One of my best friends had a bad outcome from surgery. A devastating complication that left her emotionally and physically scarred. Irreversibly. Once she accepted the outcome, she then became angry. Not only had the technical skills been far below her expectations, but also the surgeon handled the complication by telling her that there “…was nothing else to do. Accept it.” That was the wrong thing to say. Though considered brilliant by his peers, he lacked the empathy to truly be a great surgeon.
My friend found comfort in reading James Dody’s book Into the Magic Shop. In this autobiography, the neurosurgeon describes his path to understanding his own callousness and lack of compassion and empathy, and the metamorphosis he undergoes in order to save himself.
Often when there are less than optimal outcomes, physicians find themselves unable to find the words to communicate their feelings about failing the patient’s hopes of a cure or a good result, however that is determined. Over the past several decades, physicians have not been trained on how to communicate. That was left for nurses.
I consider myself a caring and compassionate physician, largely because of the way I was raised and the example I had in my father, a very empathetic and communicative doctor, but I know that there are personality types that haven’t learned that, and don’t seem to have it hardwired. They need some extra coaching on the art of dealing with and relating to patients on a human level.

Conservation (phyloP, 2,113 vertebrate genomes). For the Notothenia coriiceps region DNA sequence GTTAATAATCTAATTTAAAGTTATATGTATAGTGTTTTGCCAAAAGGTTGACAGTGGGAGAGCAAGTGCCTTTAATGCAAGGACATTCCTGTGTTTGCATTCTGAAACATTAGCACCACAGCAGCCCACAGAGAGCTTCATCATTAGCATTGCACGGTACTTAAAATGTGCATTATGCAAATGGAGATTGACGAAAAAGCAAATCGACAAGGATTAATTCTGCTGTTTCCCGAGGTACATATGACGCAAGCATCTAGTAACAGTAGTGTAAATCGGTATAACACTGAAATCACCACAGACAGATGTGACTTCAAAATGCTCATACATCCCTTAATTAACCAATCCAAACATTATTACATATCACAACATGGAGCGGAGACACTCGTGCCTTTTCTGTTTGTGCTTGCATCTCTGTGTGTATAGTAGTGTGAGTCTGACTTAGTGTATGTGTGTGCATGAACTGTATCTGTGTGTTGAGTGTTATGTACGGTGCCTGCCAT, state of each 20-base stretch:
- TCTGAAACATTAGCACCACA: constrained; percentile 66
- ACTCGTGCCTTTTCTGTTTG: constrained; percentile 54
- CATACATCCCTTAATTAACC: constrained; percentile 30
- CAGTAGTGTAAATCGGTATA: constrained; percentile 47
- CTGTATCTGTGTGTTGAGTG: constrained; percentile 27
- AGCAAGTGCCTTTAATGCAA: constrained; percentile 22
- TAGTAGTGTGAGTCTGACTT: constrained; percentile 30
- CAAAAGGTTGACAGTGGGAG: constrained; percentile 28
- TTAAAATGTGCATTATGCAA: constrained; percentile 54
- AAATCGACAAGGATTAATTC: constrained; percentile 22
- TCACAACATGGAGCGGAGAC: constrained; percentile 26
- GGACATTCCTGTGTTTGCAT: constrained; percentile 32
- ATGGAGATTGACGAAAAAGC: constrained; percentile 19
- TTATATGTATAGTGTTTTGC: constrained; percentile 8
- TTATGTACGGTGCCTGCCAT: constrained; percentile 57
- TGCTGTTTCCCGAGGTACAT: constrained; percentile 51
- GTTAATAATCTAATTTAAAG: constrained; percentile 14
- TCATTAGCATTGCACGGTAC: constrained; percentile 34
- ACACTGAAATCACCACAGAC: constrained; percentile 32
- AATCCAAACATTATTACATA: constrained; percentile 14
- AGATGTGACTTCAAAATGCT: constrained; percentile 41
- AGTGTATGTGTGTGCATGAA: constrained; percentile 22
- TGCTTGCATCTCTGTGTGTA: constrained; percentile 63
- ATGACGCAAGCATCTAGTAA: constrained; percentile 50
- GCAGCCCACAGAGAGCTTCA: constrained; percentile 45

I found the series of essays published by ASCO (American Society of Clinical Oncologists), called The Art of Oncology: Compassionate Responses to the Daily Struggles of People Living with Cancer to be a promising start. The two-volume set, available on Amazon in book and podcast form, is meant to be shared among physicians and their patients so that we call can all have a better understanding of the journeys taken by healers and patients.
As the pressures of managed care grow and physicians and nurses have less time with each patient, we all need to be better communicators. As my father told me years ago, “sit down by the patients’ bedside and listen to their history. It holds the secrets to their care.”
There is a growing body of evidence that doctors who show empathy have patients with healthier outcomes. As a doctor who has many times been a patient, and now as the founder of a company that provides products that help patients, I am encouraged by the fact that physicians are starting to realize the effect that communication and compassion have on patient experience and recovery.